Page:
Dead Rabbit sadly your Red Lobster analogy is pretty much a bullseye. Our recovery plan is being financed by the Chinese. I’ll tell you how I look my youngin’ in the eye. I tell her that this one is too tough for Daddy to figure out and that all we can do is hope that there is a way out.

    Bottom line DR, in 1929 there were folks who jumped out of windows and there were folks who hung in there and saw things get better. I choose to be in the latter category.

  8. Rutherford,

    The companies suffering the most, the automobile and mortgage companies, are losing money for reasons that the government can’t and shouldn’t handle. The automobile industry is having problems because (A) It can’t produce cars as cheaply in America as in other nations because we have a high tax on buisnesses, our work force is expensive to hire (relatively), and the government is mandating what type of cars it can build; (B) People aren’t buying as many of their cars because other companies that previously didn’t exist are taking off; and (C) it has CEO’s that don’t belong working for any buisness.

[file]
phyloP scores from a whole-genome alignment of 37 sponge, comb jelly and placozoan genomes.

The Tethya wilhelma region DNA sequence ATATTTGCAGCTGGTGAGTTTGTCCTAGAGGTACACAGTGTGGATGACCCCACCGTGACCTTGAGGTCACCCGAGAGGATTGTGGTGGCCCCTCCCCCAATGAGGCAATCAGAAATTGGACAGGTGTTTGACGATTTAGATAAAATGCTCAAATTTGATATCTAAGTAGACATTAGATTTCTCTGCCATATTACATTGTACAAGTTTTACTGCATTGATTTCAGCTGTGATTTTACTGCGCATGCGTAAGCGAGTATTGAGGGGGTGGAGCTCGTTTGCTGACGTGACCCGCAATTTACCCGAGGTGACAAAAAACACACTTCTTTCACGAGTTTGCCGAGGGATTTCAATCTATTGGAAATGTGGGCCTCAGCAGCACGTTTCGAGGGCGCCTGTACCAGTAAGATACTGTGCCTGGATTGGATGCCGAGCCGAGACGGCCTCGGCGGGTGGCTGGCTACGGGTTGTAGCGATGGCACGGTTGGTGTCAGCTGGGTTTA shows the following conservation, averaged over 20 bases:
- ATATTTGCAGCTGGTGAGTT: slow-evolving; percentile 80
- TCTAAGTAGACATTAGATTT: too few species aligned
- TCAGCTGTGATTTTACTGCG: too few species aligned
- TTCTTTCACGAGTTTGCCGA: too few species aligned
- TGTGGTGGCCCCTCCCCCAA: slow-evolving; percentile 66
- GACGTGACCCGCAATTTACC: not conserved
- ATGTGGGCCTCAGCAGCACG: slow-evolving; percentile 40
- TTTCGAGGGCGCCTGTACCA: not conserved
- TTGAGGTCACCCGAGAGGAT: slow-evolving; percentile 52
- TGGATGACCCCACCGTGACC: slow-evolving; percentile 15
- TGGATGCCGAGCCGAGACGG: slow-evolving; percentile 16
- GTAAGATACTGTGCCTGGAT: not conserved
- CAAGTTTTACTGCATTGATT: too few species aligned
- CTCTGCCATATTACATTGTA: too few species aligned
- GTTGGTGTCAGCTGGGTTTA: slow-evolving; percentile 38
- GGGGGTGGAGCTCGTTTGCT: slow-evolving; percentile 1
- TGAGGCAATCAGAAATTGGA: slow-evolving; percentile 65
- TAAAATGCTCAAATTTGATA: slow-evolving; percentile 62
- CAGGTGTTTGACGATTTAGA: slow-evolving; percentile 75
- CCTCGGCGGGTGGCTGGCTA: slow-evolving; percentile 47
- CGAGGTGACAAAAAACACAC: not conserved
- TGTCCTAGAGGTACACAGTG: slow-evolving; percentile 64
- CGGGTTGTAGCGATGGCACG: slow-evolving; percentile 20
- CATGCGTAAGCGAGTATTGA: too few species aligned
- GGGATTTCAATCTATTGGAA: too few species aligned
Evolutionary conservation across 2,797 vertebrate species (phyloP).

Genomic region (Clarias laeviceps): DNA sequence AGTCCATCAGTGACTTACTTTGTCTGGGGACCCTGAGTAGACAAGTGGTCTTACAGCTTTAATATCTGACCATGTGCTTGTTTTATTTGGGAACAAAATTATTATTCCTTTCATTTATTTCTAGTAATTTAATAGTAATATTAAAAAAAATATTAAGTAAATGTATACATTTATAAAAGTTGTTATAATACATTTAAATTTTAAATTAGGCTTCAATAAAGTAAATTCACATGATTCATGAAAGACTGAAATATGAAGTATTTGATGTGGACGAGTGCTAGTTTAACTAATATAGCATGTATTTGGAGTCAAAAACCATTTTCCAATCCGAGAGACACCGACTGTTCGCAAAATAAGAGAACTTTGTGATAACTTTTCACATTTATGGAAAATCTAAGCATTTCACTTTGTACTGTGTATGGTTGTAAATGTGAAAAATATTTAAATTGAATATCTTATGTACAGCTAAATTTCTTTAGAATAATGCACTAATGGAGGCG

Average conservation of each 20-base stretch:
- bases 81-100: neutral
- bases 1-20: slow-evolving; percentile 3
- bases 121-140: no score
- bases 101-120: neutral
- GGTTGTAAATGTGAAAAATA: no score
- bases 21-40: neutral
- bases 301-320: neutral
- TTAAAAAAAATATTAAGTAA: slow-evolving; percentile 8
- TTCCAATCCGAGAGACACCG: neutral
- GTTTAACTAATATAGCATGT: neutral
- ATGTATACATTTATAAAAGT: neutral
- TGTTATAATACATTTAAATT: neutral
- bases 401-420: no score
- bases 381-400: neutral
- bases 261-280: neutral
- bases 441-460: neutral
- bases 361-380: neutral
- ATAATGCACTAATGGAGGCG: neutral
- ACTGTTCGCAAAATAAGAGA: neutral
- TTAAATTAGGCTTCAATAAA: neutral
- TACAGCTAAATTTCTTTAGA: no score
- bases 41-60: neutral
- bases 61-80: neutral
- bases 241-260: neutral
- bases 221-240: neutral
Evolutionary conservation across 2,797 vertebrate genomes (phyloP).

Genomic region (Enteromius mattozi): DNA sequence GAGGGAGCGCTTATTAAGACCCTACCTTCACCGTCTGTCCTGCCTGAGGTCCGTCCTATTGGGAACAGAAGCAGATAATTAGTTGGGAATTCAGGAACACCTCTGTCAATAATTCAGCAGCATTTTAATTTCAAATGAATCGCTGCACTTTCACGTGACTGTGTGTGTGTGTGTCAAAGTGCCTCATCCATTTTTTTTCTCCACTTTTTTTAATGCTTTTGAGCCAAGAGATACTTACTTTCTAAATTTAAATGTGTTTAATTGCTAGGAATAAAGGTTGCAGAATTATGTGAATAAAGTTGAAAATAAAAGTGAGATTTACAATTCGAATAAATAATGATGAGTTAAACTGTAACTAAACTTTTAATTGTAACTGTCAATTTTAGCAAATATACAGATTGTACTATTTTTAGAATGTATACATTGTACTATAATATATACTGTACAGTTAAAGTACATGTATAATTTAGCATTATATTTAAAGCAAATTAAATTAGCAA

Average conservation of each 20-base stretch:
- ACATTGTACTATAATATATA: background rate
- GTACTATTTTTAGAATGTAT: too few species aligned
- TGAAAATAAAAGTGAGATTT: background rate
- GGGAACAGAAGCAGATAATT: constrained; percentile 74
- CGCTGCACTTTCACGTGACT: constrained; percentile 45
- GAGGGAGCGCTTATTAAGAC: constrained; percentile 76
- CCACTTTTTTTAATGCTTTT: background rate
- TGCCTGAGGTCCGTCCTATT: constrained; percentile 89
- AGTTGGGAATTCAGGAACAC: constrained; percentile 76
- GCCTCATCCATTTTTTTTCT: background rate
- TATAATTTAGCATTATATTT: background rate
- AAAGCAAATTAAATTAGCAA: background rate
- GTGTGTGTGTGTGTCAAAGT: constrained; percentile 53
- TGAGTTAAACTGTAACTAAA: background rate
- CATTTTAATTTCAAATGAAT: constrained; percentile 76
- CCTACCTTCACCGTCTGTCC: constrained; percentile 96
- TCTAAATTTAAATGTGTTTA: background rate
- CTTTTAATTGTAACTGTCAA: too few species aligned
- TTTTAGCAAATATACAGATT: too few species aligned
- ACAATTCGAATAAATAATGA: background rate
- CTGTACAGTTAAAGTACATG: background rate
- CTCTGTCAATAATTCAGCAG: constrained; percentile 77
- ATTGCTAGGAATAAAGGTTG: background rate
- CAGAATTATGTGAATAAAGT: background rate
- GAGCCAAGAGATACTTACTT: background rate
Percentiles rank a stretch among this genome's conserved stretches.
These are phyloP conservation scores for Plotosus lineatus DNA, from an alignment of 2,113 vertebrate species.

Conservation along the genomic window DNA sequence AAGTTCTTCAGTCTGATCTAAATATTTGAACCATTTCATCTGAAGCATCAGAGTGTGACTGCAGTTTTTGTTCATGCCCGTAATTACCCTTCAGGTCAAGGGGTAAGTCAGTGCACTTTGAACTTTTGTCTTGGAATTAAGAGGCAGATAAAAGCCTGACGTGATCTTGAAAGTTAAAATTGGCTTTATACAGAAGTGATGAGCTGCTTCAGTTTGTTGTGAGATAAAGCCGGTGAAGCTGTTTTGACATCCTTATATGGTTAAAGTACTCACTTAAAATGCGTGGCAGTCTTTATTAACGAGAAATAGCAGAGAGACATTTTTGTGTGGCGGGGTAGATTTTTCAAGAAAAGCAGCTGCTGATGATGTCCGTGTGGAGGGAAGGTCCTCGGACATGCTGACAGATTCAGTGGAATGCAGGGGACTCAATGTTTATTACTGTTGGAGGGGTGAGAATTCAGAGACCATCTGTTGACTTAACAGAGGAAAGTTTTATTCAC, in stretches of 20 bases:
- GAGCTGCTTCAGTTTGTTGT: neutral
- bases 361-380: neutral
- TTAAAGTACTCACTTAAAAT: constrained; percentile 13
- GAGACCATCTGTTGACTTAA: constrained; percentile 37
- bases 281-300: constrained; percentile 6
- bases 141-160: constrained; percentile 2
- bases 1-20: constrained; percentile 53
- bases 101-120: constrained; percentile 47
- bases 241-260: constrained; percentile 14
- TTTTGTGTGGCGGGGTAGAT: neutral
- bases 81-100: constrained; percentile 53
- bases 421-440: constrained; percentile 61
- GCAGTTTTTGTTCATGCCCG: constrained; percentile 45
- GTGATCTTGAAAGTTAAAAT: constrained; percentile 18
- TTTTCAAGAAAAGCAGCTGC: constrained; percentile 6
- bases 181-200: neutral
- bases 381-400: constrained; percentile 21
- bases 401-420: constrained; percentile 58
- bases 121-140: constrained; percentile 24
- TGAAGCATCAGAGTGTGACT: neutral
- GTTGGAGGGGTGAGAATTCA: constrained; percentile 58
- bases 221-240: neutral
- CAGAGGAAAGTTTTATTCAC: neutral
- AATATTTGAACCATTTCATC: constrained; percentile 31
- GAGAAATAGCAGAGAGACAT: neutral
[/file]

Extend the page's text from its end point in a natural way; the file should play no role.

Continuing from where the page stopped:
The mortgage companies are having problems because the government encouraged them to give mortgages to people who shouldn’t be asking for any type of loan at all, and the companies went along with it without complaning.

    Our economy is going through a time of huge changes. The labor force that can effect the U.S. is going from 600 million workers to 6 billion workers. And most of those new workers will work for a salary that we make in a day. Jobs that we thought were ours forever are now theirs. Jobs that we don’t even know exist yet will be our future. BUt these old companies are going to have huge changes if they want to survuve, much less thrive.

    The government thinks it can save these buisnesses with bailouots. What it is trying to do is prop up houses with billion-dollar toothpicks. I won’t say that it can’t be done, but unless anyone wants to double our national debt, it won’t happen.